45

I have input values of x, y coordinates in the following format:

[[1,1], [2,1], [2,2], [1,2], [0.5,1.5]]

I want to draw polygons, but I don't know how to draw them!

Thanks

1
  • 7
    Which library are you using for drawing? Commented May 15, 2017 at 3:43

11 Answers 11

57

Using matplotlib.pyplot

import matplotlib.pyplot as plt

coord = [[1,1], [2,1], [2,2], [1,2], [0.5,1.5]]
coord.append(coord[0]) #repeat the first point to create a 'closed loop'

xs, ys = zip(*coord) #create lists of x and y values

plt.figure()
plt.plot(xs,ys) 
plt.show() # if you need...
4
  • 3
    Maybe you add plt.show() to your code. Otherwise someone who just copy-paste it wouldn't see anything Commented Jun 22, 2018 at 9:30
  • 1
    Done. I use Spyder and plt.show() is not necessary, so I don't think about it...
    – Julien
    Commented Jun 23, 2018 at 9:51
  • 1
    If the polygon is a rectangle, it's a little easier/faster to add using matplotlib.patches as described here Commented May 24, 2019 at 18:13
  • Strictly speaking zip does not creates lists. It creates tuples. This is ok in the present application because pyplot is rather robust. Commented Sep 13, 2022 at 22:17
22
import numpy as np
import matplotlib.pyplot as plt
from matplotlib.patches import Polygon

y = np.array([[1,1], [2,1], [2,2], [1,2], [0.5,1.5]])

p = Polygon(y, facecolor = 'k')

fig,ax = plt.subplots()

ax.add_patch(p)
ax.set_xlim([0,3])
ax.set_ylim([0,3])
plt.show()
1
  • numpy should not be required. Polygon() will accept a polygon like so: [(0, 0), (10, 0), (10, 10), (0, 10)]. Commented Nov 27, 2023 at 5:40
18

Another way to draw a polygon is this:

import PIL.ImageDraw as ImageDraw
import PIL.Image as Image

image = Image.new("RGB", (640, 480))

draw = ImageDraw.Draw(image)

# points = ((1,1), (2,1), (2,2), (1,2), (0.5,1.5))
points = ((100, 100), (200, 100), (200, 200), (100, 200), (50, 150))
draw.polygon((points), fill=200)

image.show()

Note that you need to install the pillow library. Also, I scaled up your coordinates by the factor of 100 so that we can see the polygon on the 640 x 480 screen.

Hope this helps.

12

matplotlib.patches has a function called Polygon, it can be imported as from matplotlib.patches import Polygon. You can use the add_patch method of the axis object to plot the polygon.

from matplotlib.patches import Polygon
import matplotlib.pyplot as plt

polygon1 = Polygon([(0,5), (1,1), (3,0),])

fig, ax = plt.subplots(1,1)

ax.add_patch(polygon1)

plt.ylim(0,6)
plt.xlim(0,6)

enter image description here

1
  • Thanks, that seems very clean. But it is sad that the xlim and ylim are set independently, rather than from the existing data. I see discussion of bounding boxes in the documentation, but it isn't clear how to cleanly extract the bounding box to draw the figure (without manually iterating thru the points). Or, even better, how to combine bounding boxes for multiple polygons.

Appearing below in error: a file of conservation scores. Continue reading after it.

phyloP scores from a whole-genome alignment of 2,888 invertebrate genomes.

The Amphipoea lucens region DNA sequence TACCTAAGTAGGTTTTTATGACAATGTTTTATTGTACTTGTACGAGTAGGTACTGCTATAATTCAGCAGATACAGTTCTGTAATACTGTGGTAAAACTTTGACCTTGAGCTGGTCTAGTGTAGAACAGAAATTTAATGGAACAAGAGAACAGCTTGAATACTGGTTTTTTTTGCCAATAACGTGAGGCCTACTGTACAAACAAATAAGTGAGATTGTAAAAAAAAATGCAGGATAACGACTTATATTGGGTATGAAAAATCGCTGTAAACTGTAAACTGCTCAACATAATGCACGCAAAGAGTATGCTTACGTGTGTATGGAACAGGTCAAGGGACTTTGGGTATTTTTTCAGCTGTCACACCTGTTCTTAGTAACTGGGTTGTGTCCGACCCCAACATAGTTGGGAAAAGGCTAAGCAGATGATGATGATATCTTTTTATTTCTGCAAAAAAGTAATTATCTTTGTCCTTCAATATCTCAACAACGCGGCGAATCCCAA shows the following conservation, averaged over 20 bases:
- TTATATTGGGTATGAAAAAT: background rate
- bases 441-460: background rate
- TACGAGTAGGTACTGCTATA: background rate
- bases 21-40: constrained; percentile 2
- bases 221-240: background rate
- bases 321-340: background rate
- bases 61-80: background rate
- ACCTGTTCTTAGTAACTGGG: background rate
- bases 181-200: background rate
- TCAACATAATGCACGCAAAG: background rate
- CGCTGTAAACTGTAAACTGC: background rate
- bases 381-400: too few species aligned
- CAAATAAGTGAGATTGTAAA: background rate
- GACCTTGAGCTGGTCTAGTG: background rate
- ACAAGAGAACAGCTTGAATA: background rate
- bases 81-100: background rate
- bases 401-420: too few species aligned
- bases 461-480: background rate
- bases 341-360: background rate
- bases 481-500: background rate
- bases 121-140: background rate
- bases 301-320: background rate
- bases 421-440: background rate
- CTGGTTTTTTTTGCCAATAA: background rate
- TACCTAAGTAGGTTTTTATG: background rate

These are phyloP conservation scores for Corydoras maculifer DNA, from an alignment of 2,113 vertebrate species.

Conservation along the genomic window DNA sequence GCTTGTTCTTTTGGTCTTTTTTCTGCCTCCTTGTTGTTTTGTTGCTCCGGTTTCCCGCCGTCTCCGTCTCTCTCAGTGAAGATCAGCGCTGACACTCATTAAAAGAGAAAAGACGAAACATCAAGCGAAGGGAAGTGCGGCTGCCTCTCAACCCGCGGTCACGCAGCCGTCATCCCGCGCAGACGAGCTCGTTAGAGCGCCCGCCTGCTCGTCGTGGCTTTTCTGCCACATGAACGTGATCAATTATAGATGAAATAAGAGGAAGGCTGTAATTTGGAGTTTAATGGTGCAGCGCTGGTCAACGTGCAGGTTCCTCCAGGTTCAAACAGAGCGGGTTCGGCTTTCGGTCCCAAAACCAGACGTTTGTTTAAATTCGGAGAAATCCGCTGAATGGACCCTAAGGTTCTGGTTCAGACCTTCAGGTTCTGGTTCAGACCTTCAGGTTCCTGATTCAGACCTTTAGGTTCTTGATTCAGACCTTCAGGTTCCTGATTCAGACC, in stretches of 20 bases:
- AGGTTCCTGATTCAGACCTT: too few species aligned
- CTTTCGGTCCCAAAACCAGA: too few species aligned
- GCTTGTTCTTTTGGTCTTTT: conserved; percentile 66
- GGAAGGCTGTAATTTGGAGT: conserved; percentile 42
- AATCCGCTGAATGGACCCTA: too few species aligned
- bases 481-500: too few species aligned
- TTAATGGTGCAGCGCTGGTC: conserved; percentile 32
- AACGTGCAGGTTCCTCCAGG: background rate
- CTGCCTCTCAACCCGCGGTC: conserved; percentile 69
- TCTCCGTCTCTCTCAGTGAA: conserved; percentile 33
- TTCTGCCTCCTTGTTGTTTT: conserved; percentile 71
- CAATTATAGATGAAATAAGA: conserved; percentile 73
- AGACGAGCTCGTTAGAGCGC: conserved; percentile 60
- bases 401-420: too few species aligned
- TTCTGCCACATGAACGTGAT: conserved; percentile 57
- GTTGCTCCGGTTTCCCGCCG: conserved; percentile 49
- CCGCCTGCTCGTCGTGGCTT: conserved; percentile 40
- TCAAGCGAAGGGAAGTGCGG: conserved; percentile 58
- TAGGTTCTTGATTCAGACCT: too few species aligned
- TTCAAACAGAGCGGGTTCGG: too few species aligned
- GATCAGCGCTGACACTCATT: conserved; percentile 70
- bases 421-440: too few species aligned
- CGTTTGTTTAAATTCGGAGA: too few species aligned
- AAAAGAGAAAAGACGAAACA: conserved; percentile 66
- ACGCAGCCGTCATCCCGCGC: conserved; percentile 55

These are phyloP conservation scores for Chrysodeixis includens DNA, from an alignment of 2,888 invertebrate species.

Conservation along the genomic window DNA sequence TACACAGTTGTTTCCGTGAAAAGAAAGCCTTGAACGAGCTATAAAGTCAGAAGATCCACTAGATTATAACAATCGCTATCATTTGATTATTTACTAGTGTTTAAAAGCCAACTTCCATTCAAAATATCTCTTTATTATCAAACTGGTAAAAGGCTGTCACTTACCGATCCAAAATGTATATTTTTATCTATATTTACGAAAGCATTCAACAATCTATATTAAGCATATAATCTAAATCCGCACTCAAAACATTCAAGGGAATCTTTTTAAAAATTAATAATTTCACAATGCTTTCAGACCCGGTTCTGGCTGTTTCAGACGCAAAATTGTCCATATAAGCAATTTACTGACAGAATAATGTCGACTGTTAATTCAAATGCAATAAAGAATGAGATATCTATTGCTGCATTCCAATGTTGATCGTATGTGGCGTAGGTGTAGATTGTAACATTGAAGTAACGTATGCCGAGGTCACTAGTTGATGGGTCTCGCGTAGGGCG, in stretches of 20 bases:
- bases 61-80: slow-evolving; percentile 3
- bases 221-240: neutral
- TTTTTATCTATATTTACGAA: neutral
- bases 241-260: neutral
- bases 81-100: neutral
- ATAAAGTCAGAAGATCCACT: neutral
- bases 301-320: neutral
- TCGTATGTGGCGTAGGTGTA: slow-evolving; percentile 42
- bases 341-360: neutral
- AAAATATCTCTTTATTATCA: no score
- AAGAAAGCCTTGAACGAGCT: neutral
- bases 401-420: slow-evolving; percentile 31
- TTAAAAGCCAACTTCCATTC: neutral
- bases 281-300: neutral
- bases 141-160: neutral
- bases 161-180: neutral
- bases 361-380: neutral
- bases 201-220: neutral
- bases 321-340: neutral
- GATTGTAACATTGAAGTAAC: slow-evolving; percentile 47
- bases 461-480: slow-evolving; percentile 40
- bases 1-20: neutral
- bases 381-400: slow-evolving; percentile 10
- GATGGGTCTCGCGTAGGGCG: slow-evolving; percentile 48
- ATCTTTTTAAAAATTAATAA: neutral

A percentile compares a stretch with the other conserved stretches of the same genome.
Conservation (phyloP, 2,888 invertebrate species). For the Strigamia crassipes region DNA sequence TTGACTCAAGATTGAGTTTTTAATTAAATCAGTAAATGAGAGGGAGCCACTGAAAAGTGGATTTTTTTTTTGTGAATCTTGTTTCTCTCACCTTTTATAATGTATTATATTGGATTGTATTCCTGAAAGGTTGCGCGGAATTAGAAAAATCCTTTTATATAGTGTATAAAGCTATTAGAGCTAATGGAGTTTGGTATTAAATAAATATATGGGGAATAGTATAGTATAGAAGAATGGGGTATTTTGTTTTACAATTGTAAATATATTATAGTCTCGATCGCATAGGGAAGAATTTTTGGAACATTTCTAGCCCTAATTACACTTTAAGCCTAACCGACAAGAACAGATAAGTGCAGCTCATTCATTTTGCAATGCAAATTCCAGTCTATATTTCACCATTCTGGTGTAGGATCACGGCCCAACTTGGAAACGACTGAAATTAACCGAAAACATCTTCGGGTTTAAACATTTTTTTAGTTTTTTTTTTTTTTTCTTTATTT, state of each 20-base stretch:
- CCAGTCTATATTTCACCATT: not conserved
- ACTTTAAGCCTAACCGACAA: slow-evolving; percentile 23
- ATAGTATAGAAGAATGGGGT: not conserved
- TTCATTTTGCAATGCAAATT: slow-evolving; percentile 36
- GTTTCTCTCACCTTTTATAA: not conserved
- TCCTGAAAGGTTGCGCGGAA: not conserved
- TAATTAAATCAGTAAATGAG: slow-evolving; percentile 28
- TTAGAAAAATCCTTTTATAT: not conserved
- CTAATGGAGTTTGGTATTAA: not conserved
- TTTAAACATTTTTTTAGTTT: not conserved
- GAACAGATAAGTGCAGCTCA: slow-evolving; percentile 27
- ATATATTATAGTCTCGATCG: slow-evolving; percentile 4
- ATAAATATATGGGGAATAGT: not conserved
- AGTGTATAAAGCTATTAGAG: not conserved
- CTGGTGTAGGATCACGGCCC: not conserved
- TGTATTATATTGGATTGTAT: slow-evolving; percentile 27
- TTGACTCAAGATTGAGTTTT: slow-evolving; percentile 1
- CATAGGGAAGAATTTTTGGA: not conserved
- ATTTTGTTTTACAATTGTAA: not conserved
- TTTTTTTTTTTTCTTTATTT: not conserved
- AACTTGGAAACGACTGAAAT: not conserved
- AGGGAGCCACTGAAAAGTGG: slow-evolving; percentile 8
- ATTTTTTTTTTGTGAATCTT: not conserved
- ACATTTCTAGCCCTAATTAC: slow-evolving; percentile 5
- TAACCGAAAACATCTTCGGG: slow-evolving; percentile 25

– nealmcb
    Commented Apr 18, 2023 at 22:38
6

Also, if you're drawing on window, use this:

dots = [[1,1], [2,1], [2,2], [1,2], [0.5,1.5]]
from tkinter import Canvas
c = Canvas(width=750, height=750)
c.pack()
out = []
for x,y in dots:
    out += [x*250, y*250]
c.create_polygon(*out, fill='#aaffff')#fill with any color html or name you want, like fill='blue'
c.update()

or also you may use this:

dots = [[1,1], [2,1], [2,2], [1,2], [0.5,1.5]]
out = []
for x,y in dots:
    out.append([x*250, y*250])
import pygame, sys
from pygame.locals import *
pygame.init()
DISPLAYSURF = pygame.display.set_mode((750, 750), 0, 32)
pygame.display.set_caption('WindowName')
DISPLAYSURF.fill((255,255,255))#< ; \/ - colours
pygame.draw.polygon(DISPLAYSURF, (0, 255,0), out)
while True:
    for event in pygame.event.get():
        if event.type == QUIT:
            pygame.quit()
            sys.exit()
    pygame.display.update()

First needs tkinter, second - pygame. First loads faster, second draws faster, if you put DISPLAYSURF.fill and than pygame.draw.polygon with a bit different coordinates into loop, it will work better than the same thing in tkinter. So if your polygon is flying and bouncing around, use second, but if it's just stable thing, use first. Also, in python2 use from Tkinter, not from tkinter. I've checked this code on raspberrypi3, it works.

------------EDIT------------

A little bit more about PIL and PYPLOT methods, see another answers:

matplotlib uses tkinter, maybe matplotlib is easier-to-use, but it's basically cooler tkinter window.

PIL in this case uses imagemagick, which is really good image editing tool

If you also need to apply effects on image, use PIL.

If you need more difficult math-figures, use matplotlib.pyplot.

For animation, use pygame.

For everything you don't know any better way to do something, use tkinter.

tkinter init is fast. pygame updates are fast. pyplot is just a geometry tool.

5

If you want to draw polygons on a matrix representing an image, scikit-image has 3 functions for you:

Correct me if your benchmark said the contrary, but I think these functions are quite fast.

Example

import numpy as np
from skimage.draw import polygon2mask, polygon, polygon_perimeter

shape = (10, 10)  # image shape
points = [(5, -1), (-1, 5), (5, 11), (10, 5)]  # polygon points